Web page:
When we bought this Irish farmhouse we were very lucky because a thirteen acre Oak, Sycamore and Alder woodland was part of the package. The trees are now almost ten years old and have reached a height of up to six meters. The canopy has begun to close over and although the woodland is very young it's already a wonderful place to wander. There are plenty of native wild plants growing there including violet, primrose, wild raspberry and St Johns Wort. Last year I introduced some wild garlic, the white flowers of which are great in a salad. The bird life is abundant, the chorus sometimes deafening!
Having a woodland to
get lost run around in and watch wildlife is all very well, but what exactly did we take on when we signed and agreed to carry on the commitment of this plantation which was initially funded by a government scheme? The aim is to maintain this as a wooded area in a sustainable way. In a nutshell, if a tree is felled in the future, another should be planted to take its place. We hope to take it much further than that in terms of being eco-sensitive.
We have been reading some great literature and talking to some incredibly inspiring people who are finely tuned into forest wisdom, and who carry forward the knowledge of some individuals with a legendary understanding of natures way. Last month we were lucky enough to have the founder of Crann, Jan Alexander, wander through our woods with us, and begin to teach us about how to spot a commercially viable tree, and how to prune these 'frame' trees. It was windy, cold and lashing rain but the three of us wandered happily sawing off various branches under expert supervision, and peering upwards into various canopies until we were all soaked to the skin. Jan's 'close to nature' approach to woodland management had us both enthralled.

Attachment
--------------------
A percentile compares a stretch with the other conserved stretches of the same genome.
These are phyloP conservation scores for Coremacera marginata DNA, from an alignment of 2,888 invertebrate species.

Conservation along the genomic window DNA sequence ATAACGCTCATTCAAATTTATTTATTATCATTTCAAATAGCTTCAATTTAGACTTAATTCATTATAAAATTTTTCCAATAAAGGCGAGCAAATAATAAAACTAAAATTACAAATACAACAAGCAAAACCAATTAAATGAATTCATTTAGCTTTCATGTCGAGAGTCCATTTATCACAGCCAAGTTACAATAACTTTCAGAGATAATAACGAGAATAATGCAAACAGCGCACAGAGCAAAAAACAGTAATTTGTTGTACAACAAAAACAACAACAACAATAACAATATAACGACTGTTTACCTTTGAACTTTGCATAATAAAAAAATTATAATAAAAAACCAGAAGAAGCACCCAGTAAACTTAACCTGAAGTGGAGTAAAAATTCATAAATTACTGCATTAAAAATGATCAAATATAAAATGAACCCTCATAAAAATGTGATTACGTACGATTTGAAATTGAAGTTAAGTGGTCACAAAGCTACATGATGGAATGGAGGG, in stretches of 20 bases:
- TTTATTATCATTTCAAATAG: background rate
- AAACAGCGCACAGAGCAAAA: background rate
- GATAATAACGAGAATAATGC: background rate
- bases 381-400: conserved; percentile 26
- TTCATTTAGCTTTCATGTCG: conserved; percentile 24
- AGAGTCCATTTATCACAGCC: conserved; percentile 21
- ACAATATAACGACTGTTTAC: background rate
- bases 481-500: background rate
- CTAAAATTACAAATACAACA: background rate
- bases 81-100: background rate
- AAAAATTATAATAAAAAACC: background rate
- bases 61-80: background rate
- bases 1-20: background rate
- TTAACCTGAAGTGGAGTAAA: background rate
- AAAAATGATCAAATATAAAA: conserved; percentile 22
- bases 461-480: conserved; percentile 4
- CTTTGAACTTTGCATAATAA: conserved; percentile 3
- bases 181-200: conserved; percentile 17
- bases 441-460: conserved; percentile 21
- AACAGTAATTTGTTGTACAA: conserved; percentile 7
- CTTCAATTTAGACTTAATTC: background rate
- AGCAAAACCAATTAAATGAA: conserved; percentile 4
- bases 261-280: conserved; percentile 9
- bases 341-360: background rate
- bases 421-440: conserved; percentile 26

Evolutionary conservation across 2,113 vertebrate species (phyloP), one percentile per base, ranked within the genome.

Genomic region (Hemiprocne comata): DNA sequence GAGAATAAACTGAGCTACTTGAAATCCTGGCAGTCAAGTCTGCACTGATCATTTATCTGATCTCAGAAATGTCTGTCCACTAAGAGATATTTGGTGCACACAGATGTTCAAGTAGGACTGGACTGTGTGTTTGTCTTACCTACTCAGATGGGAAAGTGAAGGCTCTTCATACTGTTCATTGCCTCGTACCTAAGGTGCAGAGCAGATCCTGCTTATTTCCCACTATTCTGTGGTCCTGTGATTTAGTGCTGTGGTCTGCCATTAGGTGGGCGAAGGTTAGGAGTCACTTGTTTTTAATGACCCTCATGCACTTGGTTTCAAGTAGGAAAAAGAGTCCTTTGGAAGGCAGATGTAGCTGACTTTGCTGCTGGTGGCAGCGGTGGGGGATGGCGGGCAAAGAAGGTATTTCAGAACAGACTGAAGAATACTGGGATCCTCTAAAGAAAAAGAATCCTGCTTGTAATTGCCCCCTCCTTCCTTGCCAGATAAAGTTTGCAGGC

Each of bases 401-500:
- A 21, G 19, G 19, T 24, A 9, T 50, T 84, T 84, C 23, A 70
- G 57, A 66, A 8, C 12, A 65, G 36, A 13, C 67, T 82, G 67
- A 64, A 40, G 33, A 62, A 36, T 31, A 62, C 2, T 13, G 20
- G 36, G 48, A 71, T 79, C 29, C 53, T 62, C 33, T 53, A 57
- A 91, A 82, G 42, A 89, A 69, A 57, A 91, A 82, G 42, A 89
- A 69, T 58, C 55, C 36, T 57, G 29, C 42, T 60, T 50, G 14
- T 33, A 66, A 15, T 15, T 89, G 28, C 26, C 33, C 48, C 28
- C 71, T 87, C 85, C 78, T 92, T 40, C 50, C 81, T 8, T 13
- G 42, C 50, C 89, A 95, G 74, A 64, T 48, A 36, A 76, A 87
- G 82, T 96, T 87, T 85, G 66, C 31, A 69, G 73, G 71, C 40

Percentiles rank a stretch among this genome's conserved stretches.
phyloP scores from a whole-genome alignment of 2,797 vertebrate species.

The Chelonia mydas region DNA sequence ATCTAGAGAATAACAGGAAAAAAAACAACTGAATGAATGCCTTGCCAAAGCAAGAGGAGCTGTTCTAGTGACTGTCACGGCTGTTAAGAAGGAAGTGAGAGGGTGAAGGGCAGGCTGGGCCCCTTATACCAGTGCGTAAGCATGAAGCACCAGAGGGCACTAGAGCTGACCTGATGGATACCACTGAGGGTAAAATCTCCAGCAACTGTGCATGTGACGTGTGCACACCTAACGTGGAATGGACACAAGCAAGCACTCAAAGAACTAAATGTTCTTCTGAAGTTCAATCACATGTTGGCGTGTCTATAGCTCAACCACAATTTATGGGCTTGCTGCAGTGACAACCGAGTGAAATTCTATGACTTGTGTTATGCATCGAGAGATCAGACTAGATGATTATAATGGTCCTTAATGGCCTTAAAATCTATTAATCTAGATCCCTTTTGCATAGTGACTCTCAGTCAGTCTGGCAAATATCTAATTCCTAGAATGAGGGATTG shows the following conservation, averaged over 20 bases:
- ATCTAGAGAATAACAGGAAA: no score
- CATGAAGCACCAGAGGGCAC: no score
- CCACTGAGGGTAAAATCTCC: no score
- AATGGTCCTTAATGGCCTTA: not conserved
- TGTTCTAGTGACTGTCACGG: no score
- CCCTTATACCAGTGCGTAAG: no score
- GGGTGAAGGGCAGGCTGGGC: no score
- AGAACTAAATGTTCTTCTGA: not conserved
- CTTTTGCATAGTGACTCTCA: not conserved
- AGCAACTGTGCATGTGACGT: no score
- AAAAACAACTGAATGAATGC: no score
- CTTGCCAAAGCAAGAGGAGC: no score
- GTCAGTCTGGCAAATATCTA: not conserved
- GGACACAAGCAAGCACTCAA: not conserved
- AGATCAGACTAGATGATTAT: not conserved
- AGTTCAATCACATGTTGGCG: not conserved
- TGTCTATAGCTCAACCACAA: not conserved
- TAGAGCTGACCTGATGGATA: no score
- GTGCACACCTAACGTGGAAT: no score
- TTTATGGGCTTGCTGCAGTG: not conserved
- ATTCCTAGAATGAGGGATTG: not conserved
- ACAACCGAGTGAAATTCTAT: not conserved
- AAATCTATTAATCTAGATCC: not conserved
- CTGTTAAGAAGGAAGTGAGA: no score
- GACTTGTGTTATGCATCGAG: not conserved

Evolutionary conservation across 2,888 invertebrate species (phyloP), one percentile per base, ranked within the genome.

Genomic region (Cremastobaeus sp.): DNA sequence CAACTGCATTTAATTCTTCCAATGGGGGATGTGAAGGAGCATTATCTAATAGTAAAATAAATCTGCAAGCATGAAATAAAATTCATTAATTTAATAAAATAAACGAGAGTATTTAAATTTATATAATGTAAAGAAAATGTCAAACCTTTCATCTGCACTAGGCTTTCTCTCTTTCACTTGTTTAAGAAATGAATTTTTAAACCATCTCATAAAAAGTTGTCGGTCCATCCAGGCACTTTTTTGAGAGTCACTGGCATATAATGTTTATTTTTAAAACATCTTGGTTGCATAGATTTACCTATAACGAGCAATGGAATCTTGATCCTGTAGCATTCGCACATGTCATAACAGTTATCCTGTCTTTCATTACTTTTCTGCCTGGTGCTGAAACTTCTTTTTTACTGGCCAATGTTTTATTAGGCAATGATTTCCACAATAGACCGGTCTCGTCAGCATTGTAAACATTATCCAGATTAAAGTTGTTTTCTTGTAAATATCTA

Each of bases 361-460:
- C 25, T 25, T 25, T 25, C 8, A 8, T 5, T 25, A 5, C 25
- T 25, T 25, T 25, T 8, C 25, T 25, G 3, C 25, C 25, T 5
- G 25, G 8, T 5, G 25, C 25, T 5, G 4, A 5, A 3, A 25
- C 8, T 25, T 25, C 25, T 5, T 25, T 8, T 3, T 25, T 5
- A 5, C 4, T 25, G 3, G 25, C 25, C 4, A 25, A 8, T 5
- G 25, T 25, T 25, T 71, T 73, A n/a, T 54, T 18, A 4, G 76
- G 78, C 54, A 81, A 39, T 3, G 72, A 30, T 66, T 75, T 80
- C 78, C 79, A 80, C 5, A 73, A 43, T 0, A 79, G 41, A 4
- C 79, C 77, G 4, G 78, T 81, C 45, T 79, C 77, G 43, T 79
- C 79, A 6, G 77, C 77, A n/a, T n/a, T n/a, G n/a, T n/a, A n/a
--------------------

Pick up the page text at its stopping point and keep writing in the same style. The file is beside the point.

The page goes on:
She talked about companion planting, and how in our particular case, planting alder saplings around the base of some frame oak trees would naturally encourage them to grow at a much faster rate. Did you know that alder roots contain nitrogen fixing nodules, so they actively improve the soil? Well I didn't. This is an important fact as oak, which is what we are growing, drains the soil of nutrients. Hence was our first lesson in silviculture!
It has whetted our appetite for more. We are reading up on all sorts of trees and close to nature management techniques, and hope to diversify our woodland over the years with a range of species. Perhaps some areas will be coppiced to provide green wood suitable for making furniture. I have an inkling to try making chairs from green wood at some point in my life! Other areas may be planted up, or coppiced on a long rotation to provide us with endless firewood, and yet other areas will be managed to produce viable commercial timber crops in the long term future ... perhaps in our children's or grandchildren's lifetime.
I plan to share what we learn as we begin to actively manage our woodland so watch this space and/or click on the new Woodland category. Timber! In the meantime this is a book Jan recommended that we invest in so it has been added to my ever growing wish list.